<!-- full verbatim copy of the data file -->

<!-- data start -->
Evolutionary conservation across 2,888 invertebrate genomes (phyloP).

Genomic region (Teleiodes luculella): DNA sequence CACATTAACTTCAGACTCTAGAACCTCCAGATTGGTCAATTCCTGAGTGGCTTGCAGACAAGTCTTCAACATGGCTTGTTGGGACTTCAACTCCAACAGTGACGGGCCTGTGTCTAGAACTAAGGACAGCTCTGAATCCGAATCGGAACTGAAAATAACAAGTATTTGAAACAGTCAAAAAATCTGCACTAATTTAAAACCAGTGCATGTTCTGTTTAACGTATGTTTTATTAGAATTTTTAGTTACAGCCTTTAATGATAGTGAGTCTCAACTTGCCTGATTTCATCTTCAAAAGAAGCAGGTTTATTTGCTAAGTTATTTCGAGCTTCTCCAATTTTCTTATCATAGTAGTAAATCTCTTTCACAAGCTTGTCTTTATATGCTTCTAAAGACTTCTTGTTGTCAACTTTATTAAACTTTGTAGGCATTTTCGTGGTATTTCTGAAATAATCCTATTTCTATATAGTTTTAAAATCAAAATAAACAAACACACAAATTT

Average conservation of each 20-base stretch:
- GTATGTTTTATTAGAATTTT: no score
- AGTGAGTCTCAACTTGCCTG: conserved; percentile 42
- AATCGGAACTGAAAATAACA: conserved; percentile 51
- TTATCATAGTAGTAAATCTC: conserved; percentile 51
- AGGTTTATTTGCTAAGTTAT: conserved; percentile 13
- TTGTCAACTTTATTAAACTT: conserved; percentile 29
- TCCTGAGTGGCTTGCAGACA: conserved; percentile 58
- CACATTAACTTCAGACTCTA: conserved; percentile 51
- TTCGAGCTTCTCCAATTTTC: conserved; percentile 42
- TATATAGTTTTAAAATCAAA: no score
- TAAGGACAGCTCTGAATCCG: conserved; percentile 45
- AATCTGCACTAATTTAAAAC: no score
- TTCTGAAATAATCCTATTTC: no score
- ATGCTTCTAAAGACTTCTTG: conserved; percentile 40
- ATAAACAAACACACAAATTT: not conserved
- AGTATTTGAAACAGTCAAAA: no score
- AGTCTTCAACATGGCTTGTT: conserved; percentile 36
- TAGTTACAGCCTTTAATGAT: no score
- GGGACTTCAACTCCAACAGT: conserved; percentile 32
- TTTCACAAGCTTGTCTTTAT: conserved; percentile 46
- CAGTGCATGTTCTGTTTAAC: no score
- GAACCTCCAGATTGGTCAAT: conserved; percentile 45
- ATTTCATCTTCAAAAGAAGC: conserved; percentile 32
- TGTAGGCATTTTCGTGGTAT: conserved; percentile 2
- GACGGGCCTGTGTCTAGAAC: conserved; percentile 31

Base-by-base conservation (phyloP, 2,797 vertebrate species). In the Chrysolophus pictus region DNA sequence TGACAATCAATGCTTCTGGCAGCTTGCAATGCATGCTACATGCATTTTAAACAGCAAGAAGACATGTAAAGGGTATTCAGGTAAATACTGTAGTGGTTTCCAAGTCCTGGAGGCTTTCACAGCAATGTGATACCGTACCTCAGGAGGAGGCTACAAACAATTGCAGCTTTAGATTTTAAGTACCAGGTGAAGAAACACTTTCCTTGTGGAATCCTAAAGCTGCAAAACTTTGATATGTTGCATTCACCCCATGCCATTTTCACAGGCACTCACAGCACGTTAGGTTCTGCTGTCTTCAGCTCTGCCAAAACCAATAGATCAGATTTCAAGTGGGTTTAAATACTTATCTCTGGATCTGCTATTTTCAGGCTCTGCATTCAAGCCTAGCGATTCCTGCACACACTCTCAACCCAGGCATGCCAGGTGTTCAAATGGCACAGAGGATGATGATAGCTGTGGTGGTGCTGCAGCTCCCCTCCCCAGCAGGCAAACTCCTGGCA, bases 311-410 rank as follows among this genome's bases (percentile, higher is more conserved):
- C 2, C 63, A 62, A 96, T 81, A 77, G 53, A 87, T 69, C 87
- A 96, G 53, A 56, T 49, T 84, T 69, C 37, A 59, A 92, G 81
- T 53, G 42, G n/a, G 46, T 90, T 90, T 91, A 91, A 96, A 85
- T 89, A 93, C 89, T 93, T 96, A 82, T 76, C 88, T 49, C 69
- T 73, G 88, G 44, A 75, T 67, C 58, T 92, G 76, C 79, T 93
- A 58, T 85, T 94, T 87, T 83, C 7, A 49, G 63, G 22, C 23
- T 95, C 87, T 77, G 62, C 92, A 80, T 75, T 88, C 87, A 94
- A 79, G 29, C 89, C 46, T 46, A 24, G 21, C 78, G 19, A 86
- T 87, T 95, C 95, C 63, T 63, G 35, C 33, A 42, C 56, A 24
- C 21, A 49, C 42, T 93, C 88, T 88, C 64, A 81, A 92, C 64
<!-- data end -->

Evolutionary conservation across 2,888 invertebrate genomes (phyloP).

Genomic region (Teleiodes luculella): DNA sequence CACATTAACTTCAGACTCTAGAACCTCCAGATTGGTCAATTCCTGAGTGGCTTGCAGACAAGTCTTCAACATGGCTTGTTGGGACTTCAACTCCAACAGTGACGGGCCTGTGTCTAGAACTAAGGACAGCTCTGAATCCGAATCGGAACTGAAAATAACAAGTATTTGAAACAGTCAAAAAATCTGCACTAATTTAAAACCAGTGCATGTTCTGTTTAACGTATGTTTTATTAGAATTTTTAGTTACAGCCTTTAATGATAGTGAGTCTCAACTTGCCTGATTTCATCTTCAAAAGAAGCAGGTTTATTTGCTAAGTTATTTCGAGCTTCTCCAATTTTCTTATCATAGTAGTAAATCTCTTTCACAAGCTTGTCTTTATATGCTTCTAAAGACTTCTTGTTGTCAACTTTATTAAACTTTGTAGGCATTTTCGTGGTATTTCTGAAATAATCCTATTTCTATATAGTTTTAAAATCAAAATAAACAAACACACAAATTT

Average conservation of each 20-base stretch:
- GTATGTTTTATTAGAATTTT: no score
- AGTGAGTCTCAACTTGCCTG: conserved; percentile 42
- AATCGGAACTGAAAATAACA: conserved; percentile 51
- TTATCATAGTAGTAAATCTC: conserved; percentile 51
- AGGTTTATTTGCTAAGTTAT: conserved; percentile 13
- TTGTCAACTTTATTAAACTT: conserved; percentile 29
- TCCTGAGTGGCTTGCAGACA: conserved; percentile 58
- CACATTAACTTCAGACTCTA: conserved; percentile 51
- TTCGAGCTTCTCCAATTTTC: conserved; percentile 42
- TATATAGTTTTAAAATCAAA: no score
- TAAGGACAGCTCTGAATCCG: conserved; percentile 45
- AATCTGCACTAATTTAAAAC: no score
- TTCTGAAATAATCCTATTTC: no score
- ATGCTTCTAAAGACTTCTTG: conserved; percentile 40
- ATAAACAAACACACAAATTT: not conserved
- AGTATTTGAAACAGTCAAAA: no score
- AGTCTTCAACATGGCTTGTT: conserved; percentile 36
- TAGTTACAGCCTTTAATGAT: no score
- GGGACTTCAACTCCAACAGT: conserved; percentile 32
- TTTCACAAGCTTGTCTTTAT: conserved; percentile 46
- CAGTGCATGTTCTGTTTAAC: no score
- GAACCTCCAGATTGGTCAAT: conserved; percentile 45
- ATTTCATCTTCAAAAGAAGC: conserved; percentile 32
- TGTAGGCATTTTCGTGGTAT: conserved; percentile 2
- GACGGGCCTGTGTCTAGAAC: conserved; percentile 31

Base-by-base conservation (phyloP, 2,797 vertebrate species). In the Chrysolophus pictus region DNA sequence TGACAATCAATGCTTCTGGCAGCTTGCAATGCATGCTACATGCATTTTAAACAGCAAGAAGACATGTAAAGGGTATTCAGGTAAATACTGTAGTGGTTTCCAAGTCCTGGAGGCTTTCACAGCAATGTGATACCGTACCTCAGGAGGAGGCTACAAACAATTGCAGCTTTAGATTTTAAGTACCAGGTGAAGAAACACTTTCCTTGTGGAATCCTAAAGCTGCAAAACTTTGATATGTTGCATTCACCCCATGCCATTTTCACAGGCACTCACAGCACGTTAGGTTCTGCTGTCTTCAGCTCTGCCAAAACCAATAGATCAGATTTCAAGTGGGTTTAAATACTTATCTCTGGATCTGCTATTTTCAGGCTCTGCATTCAAGCCTAGCGATTCCTGCACACACTCTCAACCCAGGCATGCCAGGTGTTCAAATGGCACAGAGGATGATGATAGCTGTGGTGGTGCTGCAGCTCCCCTCCCCAGCAGGCAAACTCCTGGCA, bases 311-410 rank as follows among this genome's bases (percentile, higher is more conserved):
- C 2, C 63, A 62, A 96, T 81, A 77, G 53, A 87, T 69, C 87
- A 96, G 53, A 56, T 49, T 84, T 69, C 37, A 59, A 92, G 81
- T 53, G 42, G n/a, G 46, T 90, T 90, T 91, A 91, A 96, A 85
- T 89, A 93, C 89, T 93, T 96, A 82, T 76, C 88, T 49, C 69
- T 73, G 88, G 44, A 75, T 67, C 58, T 92, G 76, C 79, T 93
- A 58, T 85, T 94, T 87, T 83, C 7, A 49, G 63, G 22, C 23
- T 95, C 87, T 77, G 62, C 92, A 80, T 75, T 88, C 87, A 94
- A 79, G 29, C 89, C 46, T 46, A 24, G 21, C 78, G 19, A 86
- T 87, T 95, C 95, C 63, T 63, G 35, C 33, A 42, C 56, A 24
- C 21, A 49, C 42, T 93, C 88, T 88, C 64, A 81, A 92, C 64